Many youth move into their first abode with no furniture and only an air mattress upon which to sleep. With no existing resources to provide household essentials like furniture, linens and kitchenware, First Beginnings provides youth in or aging out of foster care with everything they need for their first home.
The article is reproduced below in case you missed it. Thanks to the Democrat for sharing our program with their readers.
Whitney Baptista smiles as she looks around her room. From the burgundy chairs to the bed covered with pillows, it is all hers, and as a foster youth, something she didn't think would happen. Thanks to the 1st Beginnings project, it did.
"It's me. I like to customize my room and I didn't think I would be able to. Stuff is expensive and like other foster youth, I don't really have support and can't afford it," says Baptista. "Being able to get this stuff means the world."
The 1st Beginning project, a project created and run by the Guardian ad Litem program and its nonprofit, Child Advocates II, ensures foster youth who are going out on their own are able furnish their first place and make it a home.
The Guardian ad Litem program advocates for abused and neglected children. Its volunteers and staff recognized a gap with its transitioning youth. Youth who are aging out of foster care or going into their own home do not have the resources to set themselves up in their own place.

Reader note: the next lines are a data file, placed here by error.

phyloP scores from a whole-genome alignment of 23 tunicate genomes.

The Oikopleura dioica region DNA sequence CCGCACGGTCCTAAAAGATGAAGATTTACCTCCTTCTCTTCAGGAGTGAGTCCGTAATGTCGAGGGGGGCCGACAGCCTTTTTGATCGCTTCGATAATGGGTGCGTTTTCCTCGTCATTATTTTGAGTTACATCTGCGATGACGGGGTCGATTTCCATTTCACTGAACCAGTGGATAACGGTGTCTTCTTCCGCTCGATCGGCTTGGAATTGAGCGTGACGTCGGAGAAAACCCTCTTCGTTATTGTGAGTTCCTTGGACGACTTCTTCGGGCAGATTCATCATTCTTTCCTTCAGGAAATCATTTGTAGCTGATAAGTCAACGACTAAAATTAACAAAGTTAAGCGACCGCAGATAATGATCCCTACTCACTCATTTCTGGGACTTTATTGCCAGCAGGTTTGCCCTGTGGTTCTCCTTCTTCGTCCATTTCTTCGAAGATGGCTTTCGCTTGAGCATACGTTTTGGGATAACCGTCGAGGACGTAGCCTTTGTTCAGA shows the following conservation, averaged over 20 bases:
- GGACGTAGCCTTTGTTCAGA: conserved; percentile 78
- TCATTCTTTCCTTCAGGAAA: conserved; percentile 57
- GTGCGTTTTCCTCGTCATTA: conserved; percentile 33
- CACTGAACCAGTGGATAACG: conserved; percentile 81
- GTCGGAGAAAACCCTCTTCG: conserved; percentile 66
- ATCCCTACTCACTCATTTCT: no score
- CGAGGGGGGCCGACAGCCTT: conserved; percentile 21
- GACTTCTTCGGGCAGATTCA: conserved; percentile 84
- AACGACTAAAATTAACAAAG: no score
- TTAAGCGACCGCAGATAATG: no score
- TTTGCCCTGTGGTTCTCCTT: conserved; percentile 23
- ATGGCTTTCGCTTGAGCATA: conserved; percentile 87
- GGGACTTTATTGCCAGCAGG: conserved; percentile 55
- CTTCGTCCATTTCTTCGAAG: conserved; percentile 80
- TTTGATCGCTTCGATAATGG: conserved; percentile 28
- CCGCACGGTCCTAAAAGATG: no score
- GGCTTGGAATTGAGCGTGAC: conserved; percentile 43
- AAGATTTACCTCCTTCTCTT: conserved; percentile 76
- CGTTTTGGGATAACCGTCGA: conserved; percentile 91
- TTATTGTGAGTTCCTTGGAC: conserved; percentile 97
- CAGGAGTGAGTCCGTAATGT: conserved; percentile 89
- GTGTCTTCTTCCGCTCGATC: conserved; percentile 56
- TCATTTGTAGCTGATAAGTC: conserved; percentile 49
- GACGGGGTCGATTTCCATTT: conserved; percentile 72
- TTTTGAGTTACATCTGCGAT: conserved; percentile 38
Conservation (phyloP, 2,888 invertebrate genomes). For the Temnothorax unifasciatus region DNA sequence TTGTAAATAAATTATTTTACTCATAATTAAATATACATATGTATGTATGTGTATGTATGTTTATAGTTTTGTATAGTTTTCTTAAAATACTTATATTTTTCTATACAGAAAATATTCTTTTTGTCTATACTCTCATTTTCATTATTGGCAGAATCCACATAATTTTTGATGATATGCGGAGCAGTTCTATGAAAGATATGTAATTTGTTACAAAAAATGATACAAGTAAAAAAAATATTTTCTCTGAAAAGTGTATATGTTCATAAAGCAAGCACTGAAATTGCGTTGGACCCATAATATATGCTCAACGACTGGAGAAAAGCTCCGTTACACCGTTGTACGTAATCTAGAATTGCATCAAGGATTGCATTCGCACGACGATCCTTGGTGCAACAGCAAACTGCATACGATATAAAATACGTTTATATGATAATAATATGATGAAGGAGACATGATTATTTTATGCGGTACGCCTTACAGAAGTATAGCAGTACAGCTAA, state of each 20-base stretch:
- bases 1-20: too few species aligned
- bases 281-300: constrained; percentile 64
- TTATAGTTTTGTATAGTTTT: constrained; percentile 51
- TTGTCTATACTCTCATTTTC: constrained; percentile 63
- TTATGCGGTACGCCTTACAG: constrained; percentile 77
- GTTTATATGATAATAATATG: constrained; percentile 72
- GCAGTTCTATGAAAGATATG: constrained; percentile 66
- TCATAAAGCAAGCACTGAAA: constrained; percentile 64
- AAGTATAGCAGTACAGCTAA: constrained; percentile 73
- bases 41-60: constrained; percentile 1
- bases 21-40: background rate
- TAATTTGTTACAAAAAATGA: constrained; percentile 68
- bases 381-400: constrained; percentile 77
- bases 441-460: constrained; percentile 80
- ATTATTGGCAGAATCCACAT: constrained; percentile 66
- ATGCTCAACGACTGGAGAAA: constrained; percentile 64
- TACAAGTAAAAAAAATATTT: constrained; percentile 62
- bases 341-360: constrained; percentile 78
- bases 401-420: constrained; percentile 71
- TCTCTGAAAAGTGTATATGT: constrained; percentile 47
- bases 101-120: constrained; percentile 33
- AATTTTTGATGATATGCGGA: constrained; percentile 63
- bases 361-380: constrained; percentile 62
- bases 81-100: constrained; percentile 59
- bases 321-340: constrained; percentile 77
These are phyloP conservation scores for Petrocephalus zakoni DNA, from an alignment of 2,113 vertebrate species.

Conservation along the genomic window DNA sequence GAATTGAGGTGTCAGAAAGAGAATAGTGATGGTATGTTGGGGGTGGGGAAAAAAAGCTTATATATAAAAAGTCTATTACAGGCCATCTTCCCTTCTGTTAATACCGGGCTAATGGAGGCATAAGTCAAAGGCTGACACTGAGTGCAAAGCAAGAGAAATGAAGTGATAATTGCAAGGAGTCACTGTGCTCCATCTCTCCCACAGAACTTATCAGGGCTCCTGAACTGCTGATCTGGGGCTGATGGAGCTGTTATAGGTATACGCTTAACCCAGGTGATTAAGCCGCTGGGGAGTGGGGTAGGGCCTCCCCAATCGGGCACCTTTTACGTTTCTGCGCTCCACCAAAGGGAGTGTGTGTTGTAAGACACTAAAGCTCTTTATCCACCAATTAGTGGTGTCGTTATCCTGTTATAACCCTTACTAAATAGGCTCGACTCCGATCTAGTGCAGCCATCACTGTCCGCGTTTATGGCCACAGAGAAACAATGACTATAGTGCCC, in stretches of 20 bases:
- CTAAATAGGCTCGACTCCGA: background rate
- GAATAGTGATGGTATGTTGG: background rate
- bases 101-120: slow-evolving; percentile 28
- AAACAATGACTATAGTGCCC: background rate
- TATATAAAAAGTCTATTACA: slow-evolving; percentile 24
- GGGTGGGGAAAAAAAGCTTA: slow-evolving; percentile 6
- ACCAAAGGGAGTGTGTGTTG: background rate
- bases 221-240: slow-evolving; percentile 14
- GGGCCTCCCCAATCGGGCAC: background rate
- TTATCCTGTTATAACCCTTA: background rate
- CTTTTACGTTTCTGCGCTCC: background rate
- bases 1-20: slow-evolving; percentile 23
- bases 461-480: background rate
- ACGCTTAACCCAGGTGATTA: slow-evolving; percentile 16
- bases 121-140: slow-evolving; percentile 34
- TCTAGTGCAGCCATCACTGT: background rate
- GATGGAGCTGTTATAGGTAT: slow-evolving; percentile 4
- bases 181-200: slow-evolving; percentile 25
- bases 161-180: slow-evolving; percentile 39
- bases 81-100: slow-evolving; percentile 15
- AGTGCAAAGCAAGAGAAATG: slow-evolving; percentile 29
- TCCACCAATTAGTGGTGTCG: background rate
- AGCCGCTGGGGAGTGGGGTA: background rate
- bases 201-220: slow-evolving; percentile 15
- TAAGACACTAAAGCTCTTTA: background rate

"We want to make sure these kids are taken care of. Having to sleep on an air mattress with no other furniture or basic household items is not OK," says Guardian ad Litem Circuit Director Deborah Moore.
Moore, along with the program's Independent Living Committee, worked to create a program to fill the gap and ensure all youth like Baptista would have a place to get what they need for their first home.
"The 1st Beginnings project helps them with the essentials. It is a foundation. It makes their place somewhere where they can feel at home," says Guardian ad Litem child advocate and Independent Living Committee member LaSharonte Williams. "It helps them feel like a part of the community, that they are no longer outsiders."
With the help of StorQuest Self Storage, which donated a storage unit, the Guardian ad Litem program was able to create a sort of store. The program collects donations of new and like new furniture and new household items and stores them. Youth are then able to get what they need. Many times a volunteer will load a trailer and deliver it to the youth.
"It's thrilling. These youth are just amazed that they can have anything there for free. It's gratifying seeing their smiles and knowing you are making a child who has been through a lot happy," said Guardian ad Litem child advocate and Independent Living Committee member Stuart Zirin.
If the storage unit doesn't have what the youth needs, the Guardian program is able to purchase it through funds collected for the 1st Beginnings project.